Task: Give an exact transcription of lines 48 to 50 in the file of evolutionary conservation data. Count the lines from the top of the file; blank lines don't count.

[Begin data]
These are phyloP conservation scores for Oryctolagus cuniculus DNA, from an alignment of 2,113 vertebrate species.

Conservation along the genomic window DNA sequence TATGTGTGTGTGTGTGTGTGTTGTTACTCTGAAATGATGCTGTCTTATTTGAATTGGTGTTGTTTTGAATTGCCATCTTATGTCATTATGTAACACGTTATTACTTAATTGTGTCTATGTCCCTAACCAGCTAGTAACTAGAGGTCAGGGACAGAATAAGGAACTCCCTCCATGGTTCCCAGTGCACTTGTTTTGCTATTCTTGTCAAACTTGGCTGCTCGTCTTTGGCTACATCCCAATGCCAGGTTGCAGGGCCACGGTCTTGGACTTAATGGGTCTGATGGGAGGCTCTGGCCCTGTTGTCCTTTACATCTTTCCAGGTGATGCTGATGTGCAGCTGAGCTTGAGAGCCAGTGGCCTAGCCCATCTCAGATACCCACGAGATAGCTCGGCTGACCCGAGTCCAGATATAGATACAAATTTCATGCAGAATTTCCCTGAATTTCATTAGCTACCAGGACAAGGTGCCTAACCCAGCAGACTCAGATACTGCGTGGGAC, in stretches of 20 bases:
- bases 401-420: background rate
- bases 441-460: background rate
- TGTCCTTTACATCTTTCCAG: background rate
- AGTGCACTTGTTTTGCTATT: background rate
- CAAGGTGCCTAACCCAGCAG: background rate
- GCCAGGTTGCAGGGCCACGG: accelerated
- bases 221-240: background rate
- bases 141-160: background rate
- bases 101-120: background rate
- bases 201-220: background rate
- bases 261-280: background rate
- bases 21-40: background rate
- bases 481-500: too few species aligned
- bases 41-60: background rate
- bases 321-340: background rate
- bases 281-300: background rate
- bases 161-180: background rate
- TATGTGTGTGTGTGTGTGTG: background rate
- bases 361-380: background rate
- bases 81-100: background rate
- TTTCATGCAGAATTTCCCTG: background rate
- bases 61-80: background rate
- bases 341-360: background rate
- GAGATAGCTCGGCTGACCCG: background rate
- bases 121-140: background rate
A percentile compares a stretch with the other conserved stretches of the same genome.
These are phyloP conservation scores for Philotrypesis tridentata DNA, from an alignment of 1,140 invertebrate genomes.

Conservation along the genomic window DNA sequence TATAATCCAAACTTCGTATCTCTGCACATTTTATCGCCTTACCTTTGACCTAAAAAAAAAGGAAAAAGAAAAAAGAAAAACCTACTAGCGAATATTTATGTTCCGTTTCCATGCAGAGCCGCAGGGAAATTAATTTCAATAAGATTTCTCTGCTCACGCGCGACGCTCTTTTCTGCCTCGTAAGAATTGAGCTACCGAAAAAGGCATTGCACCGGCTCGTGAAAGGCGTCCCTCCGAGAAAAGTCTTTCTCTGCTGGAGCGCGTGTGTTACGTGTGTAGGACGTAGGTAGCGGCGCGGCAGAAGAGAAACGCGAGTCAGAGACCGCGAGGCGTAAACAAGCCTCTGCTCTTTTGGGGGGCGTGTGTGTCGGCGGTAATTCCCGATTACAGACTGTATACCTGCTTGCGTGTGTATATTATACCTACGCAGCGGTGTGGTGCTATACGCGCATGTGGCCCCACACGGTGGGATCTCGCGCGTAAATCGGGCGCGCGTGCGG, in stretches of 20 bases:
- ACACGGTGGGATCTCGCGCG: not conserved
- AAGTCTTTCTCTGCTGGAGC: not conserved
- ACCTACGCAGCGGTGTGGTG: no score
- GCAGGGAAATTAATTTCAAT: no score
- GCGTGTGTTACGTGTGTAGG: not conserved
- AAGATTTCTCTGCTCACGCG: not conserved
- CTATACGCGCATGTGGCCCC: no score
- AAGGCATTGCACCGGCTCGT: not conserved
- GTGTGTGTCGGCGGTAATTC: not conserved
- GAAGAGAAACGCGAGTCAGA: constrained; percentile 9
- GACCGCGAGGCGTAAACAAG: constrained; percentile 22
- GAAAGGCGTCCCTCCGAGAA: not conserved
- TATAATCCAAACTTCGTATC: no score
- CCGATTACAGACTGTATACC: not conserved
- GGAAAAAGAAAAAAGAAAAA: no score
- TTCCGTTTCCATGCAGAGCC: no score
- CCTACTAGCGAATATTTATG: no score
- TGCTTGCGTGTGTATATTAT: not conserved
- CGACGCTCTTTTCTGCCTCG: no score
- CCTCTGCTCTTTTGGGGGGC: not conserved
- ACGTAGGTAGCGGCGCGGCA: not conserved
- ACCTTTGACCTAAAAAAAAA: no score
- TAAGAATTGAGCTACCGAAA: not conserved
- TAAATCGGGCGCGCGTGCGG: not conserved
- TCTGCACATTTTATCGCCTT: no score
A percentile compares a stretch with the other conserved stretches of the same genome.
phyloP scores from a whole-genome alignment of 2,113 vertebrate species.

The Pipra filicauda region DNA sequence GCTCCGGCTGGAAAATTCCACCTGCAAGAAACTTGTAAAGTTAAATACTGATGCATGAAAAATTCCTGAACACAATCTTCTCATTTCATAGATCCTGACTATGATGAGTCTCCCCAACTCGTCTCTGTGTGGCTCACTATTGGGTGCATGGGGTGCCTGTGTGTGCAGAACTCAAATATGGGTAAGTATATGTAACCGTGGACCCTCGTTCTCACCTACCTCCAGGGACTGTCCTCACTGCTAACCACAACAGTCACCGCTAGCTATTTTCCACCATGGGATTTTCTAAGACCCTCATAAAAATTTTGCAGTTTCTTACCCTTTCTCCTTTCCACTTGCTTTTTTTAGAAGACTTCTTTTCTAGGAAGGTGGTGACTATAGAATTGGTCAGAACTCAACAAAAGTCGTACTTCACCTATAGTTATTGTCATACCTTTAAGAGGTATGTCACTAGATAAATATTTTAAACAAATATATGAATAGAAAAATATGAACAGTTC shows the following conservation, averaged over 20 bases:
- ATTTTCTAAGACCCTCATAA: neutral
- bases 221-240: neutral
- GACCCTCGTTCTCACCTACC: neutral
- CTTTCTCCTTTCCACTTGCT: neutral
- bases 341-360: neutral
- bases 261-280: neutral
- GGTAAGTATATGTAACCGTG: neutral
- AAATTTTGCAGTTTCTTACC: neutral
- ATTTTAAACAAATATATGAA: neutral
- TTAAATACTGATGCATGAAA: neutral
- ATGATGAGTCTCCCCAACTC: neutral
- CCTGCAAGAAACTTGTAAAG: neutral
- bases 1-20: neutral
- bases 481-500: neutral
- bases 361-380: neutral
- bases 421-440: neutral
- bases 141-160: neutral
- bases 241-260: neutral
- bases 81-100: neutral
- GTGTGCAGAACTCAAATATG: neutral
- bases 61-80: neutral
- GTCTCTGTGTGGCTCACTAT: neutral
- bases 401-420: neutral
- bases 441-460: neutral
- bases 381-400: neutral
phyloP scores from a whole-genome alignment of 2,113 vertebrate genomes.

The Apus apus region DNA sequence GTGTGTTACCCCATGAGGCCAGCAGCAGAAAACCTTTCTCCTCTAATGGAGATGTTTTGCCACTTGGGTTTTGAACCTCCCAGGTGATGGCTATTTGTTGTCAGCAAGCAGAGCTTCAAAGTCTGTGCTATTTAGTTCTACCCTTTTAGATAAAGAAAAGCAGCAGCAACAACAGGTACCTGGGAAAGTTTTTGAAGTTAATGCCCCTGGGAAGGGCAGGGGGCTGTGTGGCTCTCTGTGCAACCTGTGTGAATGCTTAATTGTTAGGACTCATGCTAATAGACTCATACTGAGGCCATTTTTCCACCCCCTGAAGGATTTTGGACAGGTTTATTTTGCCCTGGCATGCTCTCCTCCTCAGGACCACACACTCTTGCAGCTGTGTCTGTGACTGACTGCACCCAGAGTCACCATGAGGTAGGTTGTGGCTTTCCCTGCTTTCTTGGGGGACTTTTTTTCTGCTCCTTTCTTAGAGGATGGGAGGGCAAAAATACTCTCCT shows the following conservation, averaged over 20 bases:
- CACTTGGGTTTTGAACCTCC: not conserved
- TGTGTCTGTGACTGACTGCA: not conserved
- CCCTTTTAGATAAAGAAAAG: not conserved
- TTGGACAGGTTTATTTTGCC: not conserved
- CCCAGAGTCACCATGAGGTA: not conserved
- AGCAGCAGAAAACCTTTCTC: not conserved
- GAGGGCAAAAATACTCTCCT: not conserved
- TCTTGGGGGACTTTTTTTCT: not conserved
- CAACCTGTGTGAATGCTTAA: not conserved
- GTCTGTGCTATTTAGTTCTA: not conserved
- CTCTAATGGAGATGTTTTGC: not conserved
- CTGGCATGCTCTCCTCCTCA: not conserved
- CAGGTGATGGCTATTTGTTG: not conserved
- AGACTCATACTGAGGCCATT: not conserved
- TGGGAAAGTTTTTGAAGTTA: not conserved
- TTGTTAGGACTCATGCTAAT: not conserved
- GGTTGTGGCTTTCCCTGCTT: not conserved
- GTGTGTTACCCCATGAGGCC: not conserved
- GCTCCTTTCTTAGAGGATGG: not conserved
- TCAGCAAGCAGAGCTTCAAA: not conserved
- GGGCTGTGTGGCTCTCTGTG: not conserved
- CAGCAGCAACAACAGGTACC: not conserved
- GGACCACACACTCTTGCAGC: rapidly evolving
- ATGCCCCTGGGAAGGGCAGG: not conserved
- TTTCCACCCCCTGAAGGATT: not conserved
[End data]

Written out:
- TGCTTGCGTGTGTATATTAT: not conserved
- CGACGCTCTTTTCTGCCTCG: no score
- CCTCTGCTCTTTTGGGGGGC: not conserved